As well as being highly effective at trapping heat, nitrous oxide is a long-lived greenhouse gas, like carbon dioxide. So, from a climate change perspective, the warming caused by every new nitrous oxide emission today adds to the warming caused by past emissions. Each emission lasts in the atmosphere for over a century, and the warming it causes continues for several more centuries after it has disappeared.

Globally, nitrous oxide has increased about 16% since pre-industrial times.

Nitrous oxide accounts for around 12% of New Zealand's total greenhouse gas emissions. That compares with carbon dioxide at around 44% and methane at around 43%. Nitrous oxide accounts for around 21% of New Zealand's total agricultural greenhouse gas emissions.

New Zealand's emissions of nitrous oxide have risen by about 50% since 1990—mostly as a result of increased use of nitrogen-based fertilisers and the expansion of the dairy sector. By far the largest source of nitrous oxide emissions is livestock urine deposited onto soils.

Under the Climate Change Response (Zero Carbon) Amendment Act, the Government has set a target to reduce long-lived greenhouse gas emissions (carbon dioxide and nitrous oxide) to net zero (that is, emissions are matched by removals) by 2050.

Where does nitrous oxide come from?

Nitrous oxide emissions come from a range of sources, including fossil fuel combustion. In agriculture, nitrous oxide is emitted into the atmosphere when micro-organisms act on nitrogen introduced to the soil via synthetic fertilisers, legumes or animal urine and dung. About 1% of nitrogen in the soil, from any source, is lost as nitrous oxide.

Many farmers use nitrogen-based fertilisers, legumes or animal manures to enrich their soil with nitrogen and help crops and pastures flourish. When grazing ruminant livestock eat nitrogen-rich pastures or crops, they use only a fraction of the nitrogen consumed to support the production of meat and milk. They excrete most of it in urine and dung, which creates very concentrated nitrogen patches in the soil. For comparison, a urine patch can contain the equivalent of up to 1000 kg N per hectare, while fertiliser application rates are typically 30-50 kg N per hectare (although there may be several applications per year).

Nitrogen in the soil undergoes a range of transformations by micro-organisms (see diagram below). Some of the nitrogen is given off as ammonia through a process called volatilisation. Over time, this is redeposited as nitrogen in rainfall and eventually gives rise to nitrous oxide emissions.

One group of micro-organisms, called nitrifiers, transform ammonium (NH4) into nitrate (NO3) and a small amount of nitrous oxide is produced during this process, which is known as ‘nitrification’. Another group of micro-organisms, called denitrifiers, in turn convert some of the nitrate into nitrous oxide (a process called ‘denitrification’) which is emitted directly into the atmosphere.

Finally, some of the nitrate produced during nitrification isn't taken up by plants or converted by denitrifiers into nitrous oxide and just sits in the soil as nitrate. This can leach or run off in irrigation or rainwater and result in nitrous oxide emissions from rivers and lakes.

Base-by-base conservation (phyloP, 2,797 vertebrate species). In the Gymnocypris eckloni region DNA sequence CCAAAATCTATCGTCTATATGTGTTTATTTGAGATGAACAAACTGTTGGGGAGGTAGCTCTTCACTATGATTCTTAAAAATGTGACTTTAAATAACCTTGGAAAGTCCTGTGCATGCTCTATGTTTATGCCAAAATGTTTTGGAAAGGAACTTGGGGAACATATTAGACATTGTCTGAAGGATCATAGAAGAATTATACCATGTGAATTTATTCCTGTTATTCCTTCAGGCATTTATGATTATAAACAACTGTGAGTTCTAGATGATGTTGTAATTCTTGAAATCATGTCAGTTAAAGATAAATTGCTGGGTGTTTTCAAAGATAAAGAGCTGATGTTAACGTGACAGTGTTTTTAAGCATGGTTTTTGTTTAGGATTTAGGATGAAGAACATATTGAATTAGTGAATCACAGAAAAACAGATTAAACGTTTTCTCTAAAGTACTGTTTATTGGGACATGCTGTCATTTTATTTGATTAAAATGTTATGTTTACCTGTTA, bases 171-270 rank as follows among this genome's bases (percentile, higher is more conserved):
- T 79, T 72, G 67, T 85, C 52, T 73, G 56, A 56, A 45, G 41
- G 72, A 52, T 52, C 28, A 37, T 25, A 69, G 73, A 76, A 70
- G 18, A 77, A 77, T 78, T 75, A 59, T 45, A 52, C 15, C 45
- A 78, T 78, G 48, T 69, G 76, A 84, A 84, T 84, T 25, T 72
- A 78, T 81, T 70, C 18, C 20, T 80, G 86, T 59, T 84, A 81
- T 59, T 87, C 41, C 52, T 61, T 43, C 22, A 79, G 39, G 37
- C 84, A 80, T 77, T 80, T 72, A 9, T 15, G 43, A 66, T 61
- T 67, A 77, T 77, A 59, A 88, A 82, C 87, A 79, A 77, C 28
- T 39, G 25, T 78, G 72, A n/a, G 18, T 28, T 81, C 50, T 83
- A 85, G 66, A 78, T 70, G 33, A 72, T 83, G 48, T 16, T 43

Nitrous Oxide Diagram v2
Nitrous oxide emissions from agriculture. Image: De Klein CAM, Pinares-Patino C, Waghorn GC (2008). Greenhouse gas emissions. Book chapter. Environmental Impacts of Pasture-Based Farming, pg 1-32

What can farmers do to reduce nitrous oxide emissions?

Currently, there are no simple solutions to reduce nitrous oxide emissions that will work consistently on all farms.

Right now, reducing emissions essentially comes down to reducing the amount of nitrogen in the farming system, and minimising the proportion of the excess nitrogen in the soil that is transformed into nitrous oxide.

Actions that will help you to achieve this can be found at the top of this page.

Considerable research is under way in New Zealand and overseas to identify and verify new approaches to reducing on-farm emissions of nitrous oxide. While none of these options is fully proven yet, a number are showing promise. You can find information on these approaches on the Future actions page.

Will initiatives to reduce nitrate leaching also reduce nitrous oxide emissions?

Leaching arises when there’s excess nitrogen in the soil. Nitrous oxide arises from nitrogen transformations in the soil: the more nitrogen there is, the more nitrous oxide is produced. Therefore, efforts to reduce the amount of nitrogen in the soil will reduce both leaching and nitrous oxide emissions.

Scientists are looking closely at practices they know will help reduce nitrate leaching to see how they affect nitrous oxide emissions. For example, they’re investigating if farmers can use catch crops such as oats to reduce excess nitrate in the soil at the end of winter, and how they can best schedule irrigation and fertiliser applications to minimise the risk of nitrogen loss via nitrate leaching and nitrous oxide emissions.

Other helpful resources

For more on the sources and science of nitrous oxide, see: